The Fayetteville Observer recently took home 45 journalism and advertising awards from the North Carolina Press Association, including top honors for coverage of Hurricane Florence, local government reporting, photography and sports.
Among the first-place awards was General Excellence, a category in which the Observer competes with other newspapers its size across the state.
Staff photographer Melissa Sue Gerrits, winner of eight awards, was named the Hugh Morton Photographer of the Year.
A separate award, from The Associated Press, recognized the Observer’s legal fight against courthouse secrecy. The newspaper challenged the sealing of a Cumberland County civil case involving Fayetteville automobile dealer Mike Lallier and allegations of sex abuse of minors. In December, the N.C. Court of Appeals ruled in the Observer’s favor, reaffirming the public’s right to access court records in a case that likely sets precedent in this state. For the work of former senior reporter Greg Barnes, who covered the Lallier case for nearly two years, the Observer earned the the first place Senator Sam Award for outstanding open government reporting, competing against the largest newspapers in the state.
In all, the Observer won 18 first-place honors from the N.C. Press Association, including general news reporting and online breaking news coverage of Florence in September, when the Observer’s entire newsroom under senior news editor Lorry Williams operated 24 hours a day to provide updates during the flooding disaster.
Gerrits, the photographer of the year, also won first and second-place for photo essays; first place for feature photography; first and second place for spot photography; and third place for sports feature photo and general news photography.
“I am incredibly proud of the work that every member of our newsroom has done in the past year,” said Matt Leclercq, the Observer’s executive editor. “This is the most number of awards the Observer has ever earned from the press association, as far as I know, and they reflect how dedicated all of our journalists are to telling our community’s stories.”
Other first-place awards given Tuesday night were:
- City/county government reporting: Monica Vendituoli and Greg Barnes, for coverage of Fayetteville City Council violations of the state’s Open Meetings Law.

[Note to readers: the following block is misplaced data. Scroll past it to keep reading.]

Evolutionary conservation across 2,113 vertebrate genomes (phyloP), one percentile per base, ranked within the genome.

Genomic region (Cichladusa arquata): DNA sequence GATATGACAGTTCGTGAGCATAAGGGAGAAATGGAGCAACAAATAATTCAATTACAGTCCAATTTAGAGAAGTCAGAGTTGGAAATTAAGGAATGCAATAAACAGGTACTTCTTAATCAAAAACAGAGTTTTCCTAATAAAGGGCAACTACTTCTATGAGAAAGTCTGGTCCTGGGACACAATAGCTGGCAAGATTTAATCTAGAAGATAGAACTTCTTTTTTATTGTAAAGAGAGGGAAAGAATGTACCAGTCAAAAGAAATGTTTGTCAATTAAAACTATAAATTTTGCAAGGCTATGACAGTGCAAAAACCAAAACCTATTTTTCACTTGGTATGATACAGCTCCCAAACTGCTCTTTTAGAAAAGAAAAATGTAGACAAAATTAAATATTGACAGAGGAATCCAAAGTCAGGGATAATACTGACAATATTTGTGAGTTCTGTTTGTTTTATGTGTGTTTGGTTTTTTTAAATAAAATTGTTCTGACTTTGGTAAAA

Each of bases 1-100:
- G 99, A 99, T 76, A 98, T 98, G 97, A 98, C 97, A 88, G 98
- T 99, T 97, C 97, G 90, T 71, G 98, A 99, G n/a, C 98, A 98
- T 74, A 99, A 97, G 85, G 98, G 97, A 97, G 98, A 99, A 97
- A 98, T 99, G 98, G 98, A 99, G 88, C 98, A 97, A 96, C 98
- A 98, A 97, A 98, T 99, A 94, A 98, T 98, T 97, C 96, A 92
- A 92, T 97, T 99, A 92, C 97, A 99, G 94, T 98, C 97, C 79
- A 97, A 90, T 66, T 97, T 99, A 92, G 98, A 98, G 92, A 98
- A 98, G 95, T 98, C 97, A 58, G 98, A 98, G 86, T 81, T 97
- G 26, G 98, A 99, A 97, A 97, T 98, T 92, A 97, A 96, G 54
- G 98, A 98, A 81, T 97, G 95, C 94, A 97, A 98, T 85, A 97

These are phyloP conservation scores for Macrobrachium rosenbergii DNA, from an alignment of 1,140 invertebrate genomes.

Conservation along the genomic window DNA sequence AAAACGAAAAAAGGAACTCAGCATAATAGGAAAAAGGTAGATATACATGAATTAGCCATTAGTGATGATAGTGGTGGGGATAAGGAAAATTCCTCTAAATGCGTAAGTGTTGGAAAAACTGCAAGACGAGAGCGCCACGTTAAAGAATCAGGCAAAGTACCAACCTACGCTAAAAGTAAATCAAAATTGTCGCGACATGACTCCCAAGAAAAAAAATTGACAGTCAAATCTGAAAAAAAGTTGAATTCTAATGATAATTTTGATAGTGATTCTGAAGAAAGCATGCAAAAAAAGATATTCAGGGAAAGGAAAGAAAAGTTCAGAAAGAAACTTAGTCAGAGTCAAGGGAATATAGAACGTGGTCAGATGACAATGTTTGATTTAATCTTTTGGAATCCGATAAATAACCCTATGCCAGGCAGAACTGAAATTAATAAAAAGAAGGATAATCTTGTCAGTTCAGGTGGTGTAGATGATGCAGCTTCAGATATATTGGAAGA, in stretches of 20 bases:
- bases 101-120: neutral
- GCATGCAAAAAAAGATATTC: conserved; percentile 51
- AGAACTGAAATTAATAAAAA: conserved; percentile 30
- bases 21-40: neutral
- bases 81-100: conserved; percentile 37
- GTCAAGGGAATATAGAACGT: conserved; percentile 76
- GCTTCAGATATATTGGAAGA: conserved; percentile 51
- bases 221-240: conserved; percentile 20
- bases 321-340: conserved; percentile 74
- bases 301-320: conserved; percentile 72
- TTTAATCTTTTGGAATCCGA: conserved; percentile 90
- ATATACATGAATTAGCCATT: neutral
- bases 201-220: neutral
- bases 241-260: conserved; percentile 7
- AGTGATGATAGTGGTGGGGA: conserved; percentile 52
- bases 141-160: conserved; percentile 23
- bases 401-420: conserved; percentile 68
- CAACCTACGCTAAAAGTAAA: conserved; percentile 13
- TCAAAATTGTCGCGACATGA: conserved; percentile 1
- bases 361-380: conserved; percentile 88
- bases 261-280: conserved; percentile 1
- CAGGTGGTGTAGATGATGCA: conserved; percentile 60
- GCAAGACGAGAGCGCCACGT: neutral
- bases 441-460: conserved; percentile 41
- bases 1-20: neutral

- Sports enterprise writing: Sammy Batten, for his “Game Changers: The Rise of Football in North Carolina” series, for which Batten and Hrisanthi Kroi also won best multimedia project.
- Election/political reporting: Paul Woolverton
- Arts and entertainment reporting: Monica Holland, who also won third place for another arts and entertainment entry, feature writing and lighter columns.
- Business writing: Monica Vendituoli
- Lighter columns: Myron B. Pitts, who also won second place for Serious Columns and third place for editorials.
- General news photography and sports feature photography: Andrew Craft.
- Advertising, best newspaper promotion: Eddie Harris for the FayWhat? project. Harris also earned second place for special sections and third place for advertising use of color.
- Best illustration or graphic
Additional second-place awards were:
- Deadline news reporting: Nancy McCleary and Michael Futch for their coverage of the arrest of the alleged Ramsey Street rapist.
- News enterprise reporting: Barnes for his series “In the Dark: The Story Behind GenX.”
- Editorials and best editorial page: Tim White.
- General news reporting: Amanda Dolasinski.
- Best sports coverage
- Special section: “Hurricane Matthew: Stories from the Storm.”
- Advertising institutional ad
Other third-place awards were:
- Online breaking news coverage
- Sports enterprise writing: Jaclyn Shambaugh, for her report on Cumberland County taking steps to bar “hot” bats. She also placed third for sports news reporting
- Best multimedia project: The sports team’s 2018-19 high school football season preview
- Special section: “Fort Bragg: 100 Years”
- Sports columns: Rodd Baxley
- Illustration: Mariano Santillan
- Beat news reporting: Steve DeVane and Greg Barnes for coverage of the GenX contamination